The ICC Appeals Judgment on Abd-Al-Rahman Jurisdictional Challenge: A Foreseeable Turn to Substantive Justice?

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On 1 November 2021, the International Criminal Court (ICC) issued its Appeals Judgment on Abd-Al-Rahman Jurisdictional Challenge which could have been the ICC’s own Tadic Interlocutory Appeal on Jurisdiction. In addition to challenging the legality of Security Council (SC) Resolution 1593, the Defence claimed the ICC was prevented from exercising its subject matter jurisdiction over crimes against humanity and war crimes committed in a non-international armed conflict (NIAC), as defined in Articles 7, 8(2)(c) and (e) Rome Statute, for conduct that occurred in Darfur, Sudan in 2003-2004.

While the ICC Appeals Chamber did not find the legality challenges posed to the SC referral of the situation Darfur, Sudan, persuasive, it mentioned that if confronted with a genuine incompatibility with the Statute it could exercise its compétence de la competence/Kompetenz-Kompetenz to determine whether a SC referral is invalid (para 46). It thus confirmed that in contrast to the Special Tribunal for Lebanon, it would be ready to follow the legacy of Tadic.

This blogpost is on the second main issue raised by the Defence: whether the principle of legality prevents the ICC from applying its statutory definitions of crimes against humanity and war crimes over Abd-Al-Rahman, a national of Sudan, for conduct that occurred in Darfur, Sudan in 2003-2004. Gabriel Lentner wrote an incisive post in this blog summarizing the Appeals Chamber (AC) judgment and the questions it leaves open. My purpose here is to demonstrate the risks emerging from how the Chamber defined the legality test in retroactive SC referrals. On the one hand, it will be shown that the AC rightly overturned the Pre-Trial Chamber’s shortsighted ruling on this issue. On the other hand, it will be argued that the AC’s approach to the principle of legality potentially signals a return to substantive justice at the ICC.

Was the Rome Statute directly applicable at the relevant time?

The Abd-Al-Rahman case emerges from the SC referral, adopted in March 2005, of the situation in Darfur, Sudan since 1 July 2002 to the ICC (S/RES/1593, para 1). Sudan is not a State party to the Rome Statute, and the crimes for which Abd-Al-Rahman is accused allegedly occurred before the SC adopted the referral of the situation in Darfur, Sudan to the ICC. SC referrals and ad hoc declarations of acceptance are two means by which a situation may be retroactively subjected to the Court’s jurisdiction. In the Defence’s view, the Court’s jurisdiction in this case is restricted to crimes that, at the time of their commission, were defined as crimes either in Sudan’s domestic law or in international treaty and/or customary international law (CIL).

The Defence relied on Articles 22(1) – nullum crimen sine lege – and 24 Rome Statute – non-retroactivity ratione personae. Article 22(1) reads:

‘A person shall not be criminally responsible under this Statute unless the conduct in question constitutes, at the time it takes place, a crime within the jurisdiction of the Court.’

The Pre-Trial Chamber (PTC) had determined that article 22(1) of the Statute aims at ensuring that the Court ‘does not deviate from the intention of the drafters that it should apply the statutorily defined crimes, and no others.’ (para 39) In particular, the PTC found no violation of the principle of legality, as:

‘[t)he case against Mr Abd-Al-Rahman was brought by the Prosecutor before the Court on the basis of provisions detailing the prohibited conduct, which existed and were in force at the time of all of the events underlying the charges.’ (para 40).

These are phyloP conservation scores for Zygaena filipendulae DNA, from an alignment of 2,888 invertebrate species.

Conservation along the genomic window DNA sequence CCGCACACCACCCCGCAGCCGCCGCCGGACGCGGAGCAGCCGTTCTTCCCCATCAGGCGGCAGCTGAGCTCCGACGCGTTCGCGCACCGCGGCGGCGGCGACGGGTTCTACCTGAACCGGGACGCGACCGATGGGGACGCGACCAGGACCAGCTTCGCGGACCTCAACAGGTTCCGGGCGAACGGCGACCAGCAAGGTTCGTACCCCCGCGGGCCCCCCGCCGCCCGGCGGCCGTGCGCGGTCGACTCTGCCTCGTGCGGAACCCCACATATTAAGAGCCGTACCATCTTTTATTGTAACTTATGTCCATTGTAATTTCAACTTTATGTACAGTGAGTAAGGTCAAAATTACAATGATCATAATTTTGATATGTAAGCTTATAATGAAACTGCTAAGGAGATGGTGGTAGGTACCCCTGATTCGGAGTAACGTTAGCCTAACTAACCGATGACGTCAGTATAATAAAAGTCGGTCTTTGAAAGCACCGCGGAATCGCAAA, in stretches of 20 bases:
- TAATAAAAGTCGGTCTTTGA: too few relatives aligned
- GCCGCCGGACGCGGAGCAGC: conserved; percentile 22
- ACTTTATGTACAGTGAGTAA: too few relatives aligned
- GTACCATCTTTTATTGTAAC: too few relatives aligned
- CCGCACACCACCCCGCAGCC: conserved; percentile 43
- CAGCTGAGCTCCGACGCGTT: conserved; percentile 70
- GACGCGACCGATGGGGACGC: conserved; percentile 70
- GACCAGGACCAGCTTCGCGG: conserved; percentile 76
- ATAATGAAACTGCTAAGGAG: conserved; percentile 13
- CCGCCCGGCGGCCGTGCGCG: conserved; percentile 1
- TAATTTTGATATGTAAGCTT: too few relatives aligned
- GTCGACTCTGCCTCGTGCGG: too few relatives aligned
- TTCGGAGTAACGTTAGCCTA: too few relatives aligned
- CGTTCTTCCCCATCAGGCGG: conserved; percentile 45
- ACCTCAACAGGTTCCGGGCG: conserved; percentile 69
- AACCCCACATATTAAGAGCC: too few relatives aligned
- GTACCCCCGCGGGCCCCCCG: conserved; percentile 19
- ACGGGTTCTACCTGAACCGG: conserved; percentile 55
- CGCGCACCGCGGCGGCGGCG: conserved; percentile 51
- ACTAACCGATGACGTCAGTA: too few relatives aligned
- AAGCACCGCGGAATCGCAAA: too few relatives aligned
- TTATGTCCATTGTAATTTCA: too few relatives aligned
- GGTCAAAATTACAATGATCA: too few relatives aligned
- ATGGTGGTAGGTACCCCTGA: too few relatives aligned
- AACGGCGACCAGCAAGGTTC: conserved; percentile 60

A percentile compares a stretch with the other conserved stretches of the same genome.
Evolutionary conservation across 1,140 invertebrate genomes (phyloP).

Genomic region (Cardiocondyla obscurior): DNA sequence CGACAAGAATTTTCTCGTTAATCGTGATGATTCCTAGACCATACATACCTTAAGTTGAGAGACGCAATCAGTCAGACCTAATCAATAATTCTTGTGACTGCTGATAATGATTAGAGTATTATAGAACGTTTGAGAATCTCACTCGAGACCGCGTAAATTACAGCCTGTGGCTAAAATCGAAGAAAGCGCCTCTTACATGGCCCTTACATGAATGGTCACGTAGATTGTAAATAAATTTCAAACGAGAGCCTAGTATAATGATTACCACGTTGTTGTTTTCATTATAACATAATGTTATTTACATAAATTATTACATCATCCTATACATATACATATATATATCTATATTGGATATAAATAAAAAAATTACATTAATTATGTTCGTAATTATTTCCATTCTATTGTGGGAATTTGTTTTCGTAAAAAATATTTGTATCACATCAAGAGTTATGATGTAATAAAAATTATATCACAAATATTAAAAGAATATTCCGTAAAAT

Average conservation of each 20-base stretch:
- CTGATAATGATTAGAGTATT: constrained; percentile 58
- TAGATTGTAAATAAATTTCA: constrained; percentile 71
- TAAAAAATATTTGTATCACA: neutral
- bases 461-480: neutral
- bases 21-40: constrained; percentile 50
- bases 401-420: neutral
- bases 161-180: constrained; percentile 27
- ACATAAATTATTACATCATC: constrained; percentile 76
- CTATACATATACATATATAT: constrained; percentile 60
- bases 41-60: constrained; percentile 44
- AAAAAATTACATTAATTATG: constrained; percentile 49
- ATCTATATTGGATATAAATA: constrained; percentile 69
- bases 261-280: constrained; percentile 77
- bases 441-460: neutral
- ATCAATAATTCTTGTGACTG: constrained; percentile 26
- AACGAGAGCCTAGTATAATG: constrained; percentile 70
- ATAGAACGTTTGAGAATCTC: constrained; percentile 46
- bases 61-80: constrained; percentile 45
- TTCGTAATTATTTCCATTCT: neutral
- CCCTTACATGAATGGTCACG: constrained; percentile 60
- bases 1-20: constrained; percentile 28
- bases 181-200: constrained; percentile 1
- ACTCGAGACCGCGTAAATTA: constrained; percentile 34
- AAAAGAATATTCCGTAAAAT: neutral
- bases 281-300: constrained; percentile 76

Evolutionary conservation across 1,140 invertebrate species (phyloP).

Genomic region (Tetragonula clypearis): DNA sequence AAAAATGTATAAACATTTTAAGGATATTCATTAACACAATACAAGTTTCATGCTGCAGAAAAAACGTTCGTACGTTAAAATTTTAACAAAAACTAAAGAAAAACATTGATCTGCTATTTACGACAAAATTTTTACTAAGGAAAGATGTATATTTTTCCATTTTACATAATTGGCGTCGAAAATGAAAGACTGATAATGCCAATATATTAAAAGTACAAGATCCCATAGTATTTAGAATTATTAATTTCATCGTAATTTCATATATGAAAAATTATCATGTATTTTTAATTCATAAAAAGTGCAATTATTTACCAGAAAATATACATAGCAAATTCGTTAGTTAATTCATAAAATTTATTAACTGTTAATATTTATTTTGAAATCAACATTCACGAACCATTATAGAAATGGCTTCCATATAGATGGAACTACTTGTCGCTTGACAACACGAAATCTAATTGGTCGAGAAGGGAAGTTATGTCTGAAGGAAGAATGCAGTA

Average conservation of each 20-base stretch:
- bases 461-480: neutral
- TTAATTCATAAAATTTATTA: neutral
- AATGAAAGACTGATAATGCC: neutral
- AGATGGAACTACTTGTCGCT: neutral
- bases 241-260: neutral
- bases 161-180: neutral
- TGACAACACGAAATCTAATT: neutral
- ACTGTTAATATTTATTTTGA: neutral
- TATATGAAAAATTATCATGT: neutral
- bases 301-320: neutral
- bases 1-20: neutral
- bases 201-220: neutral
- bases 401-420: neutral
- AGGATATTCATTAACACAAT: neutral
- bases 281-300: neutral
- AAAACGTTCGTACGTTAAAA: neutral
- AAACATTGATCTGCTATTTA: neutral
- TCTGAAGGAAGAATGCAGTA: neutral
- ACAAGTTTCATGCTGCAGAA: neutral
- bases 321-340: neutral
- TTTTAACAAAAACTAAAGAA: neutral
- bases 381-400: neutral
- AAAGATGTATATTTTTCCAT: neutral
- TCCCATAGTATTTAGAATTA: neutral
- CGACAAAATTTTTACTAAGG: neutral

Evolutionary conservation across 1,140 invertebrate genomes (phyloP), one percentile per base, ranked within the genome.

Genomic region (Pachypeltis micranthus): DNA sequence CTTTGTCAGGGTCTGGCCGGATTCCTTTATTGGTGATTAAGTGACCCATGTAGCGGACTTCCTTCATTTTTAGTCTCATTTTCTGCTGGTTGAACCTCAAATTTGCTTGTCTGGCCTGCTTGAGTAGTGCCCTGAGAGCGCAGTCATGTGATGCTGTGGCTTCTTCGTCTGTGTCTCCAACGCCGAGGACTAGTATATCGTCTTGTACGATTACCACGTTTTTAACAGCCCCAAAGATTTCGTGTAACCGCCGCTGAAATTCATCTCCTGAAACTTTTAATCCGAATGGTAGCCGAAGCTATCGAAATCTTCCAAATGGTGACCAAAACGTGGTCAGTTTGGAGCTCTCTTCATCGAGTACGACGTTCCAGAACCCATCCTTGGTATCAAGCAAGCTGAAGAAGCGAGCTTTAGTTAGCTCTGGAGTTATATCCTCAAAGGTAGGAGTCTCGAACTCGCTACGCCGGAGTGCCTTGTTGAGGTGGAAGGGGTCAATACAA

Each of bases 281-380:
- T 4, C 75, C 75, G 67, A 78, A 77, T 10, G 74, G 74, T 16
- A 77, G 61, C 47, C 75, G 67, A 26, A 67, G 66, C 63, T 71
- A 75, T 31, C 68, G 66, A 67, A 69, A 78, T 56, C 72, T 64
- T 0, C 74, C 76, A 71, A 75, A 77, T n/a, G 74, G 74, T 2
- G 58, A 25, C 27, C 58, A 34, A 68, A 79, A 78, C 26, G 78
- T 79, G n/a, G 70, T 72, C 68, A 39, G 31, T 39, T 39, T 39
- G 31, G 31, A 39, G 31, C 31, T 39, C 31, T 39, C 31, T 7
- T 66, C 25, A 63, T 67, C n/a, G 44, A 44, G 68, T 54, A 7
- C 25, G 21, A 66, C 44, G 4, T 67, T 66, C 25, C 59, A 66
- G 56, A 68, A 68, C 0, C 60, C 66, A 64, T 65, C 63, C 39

This reading of Article 22(1), which prima facie is loyal to the strict legality aspiration of the Rome Statute’s drafters, neglects to acknowledge that the Statute was not applicable law in Sudan at the relevant time.

Many scholars have cautioned the Court against taking a restrictive understanding of nullum crimen sine lege in situations emerging from a retroactive SC referral or ad hoc declaration (see Akande, here; Milanovic, here, de Souza Dias, here, Lentner, here, and myself, here). Applying nullum crimen sine lege without admitting that individuals may be brought before the Court for conduct that took place when the Statute was not applicable to them at the time, reveals an assumption that the sixty states which brought it into force exercised, as Sadat argued, universal prescriptive jurisdiction (at 263). That is, that they legislated for the world, and that, any crimes within the ICC’s jurisdiction, notwithstanding their customary or treaty based status, are since the Statute’s entry into force applicable worldwide.

The PTC was actually following a long line of cases which, as shown elsewhere, left this interpretation of the nature of the Rome Statute open. Yet, once the Trial Chamber IV acknowledged in the Ntaganda case – yes, the infamous case about war crimes committed against members of the same group – that ‘the Statute is first and foremost a multilateral treaty which acts as an international criminal code for the parties to it’, it became clear that a self-contained reading of the Statute and of Article 22(1) could not be maintained for long (para 35). Importantly, the AC in Abd-Al-Rahman Jurisdictional Challenge affirms that as the accused is a national of Sudan charged for crimes allegedly committed in Sudan, which is not a State party to the Rome Statute, the crimes in the Statute were not directly applicable to him at the relevant time (para 87). It then finds that the PTC erred in its interpretation of article 22(1), as the latter provision had to be examined in light of article 21(3) RS (para 92). Article 21(3) requires the Court to apply and interpret the Rome Statute in a manner that is consistent with internationally recognized human rights. By invoking Article 21(3), the AC recognizes that the scope of nullum crimen sine lege as understood in international human rights law is broader then the definition provided in Article 22. This part of the judgment is admirable, as it shows an openness to finally engage with other sources of law than the Statute itself.

How to apply the principle of legality when the ICC exercises retroactive jurisdiction?

How to assess whether the principle of legality, as understood in international human rights law, has been violated remains a debated question. The Chamber addresses the question as follows:

‘Although the precise language of the principle differs across jurisdictions, […] courts place particular emphasis on the concepts of ‘foreseeability’ and ‘accessibility’’.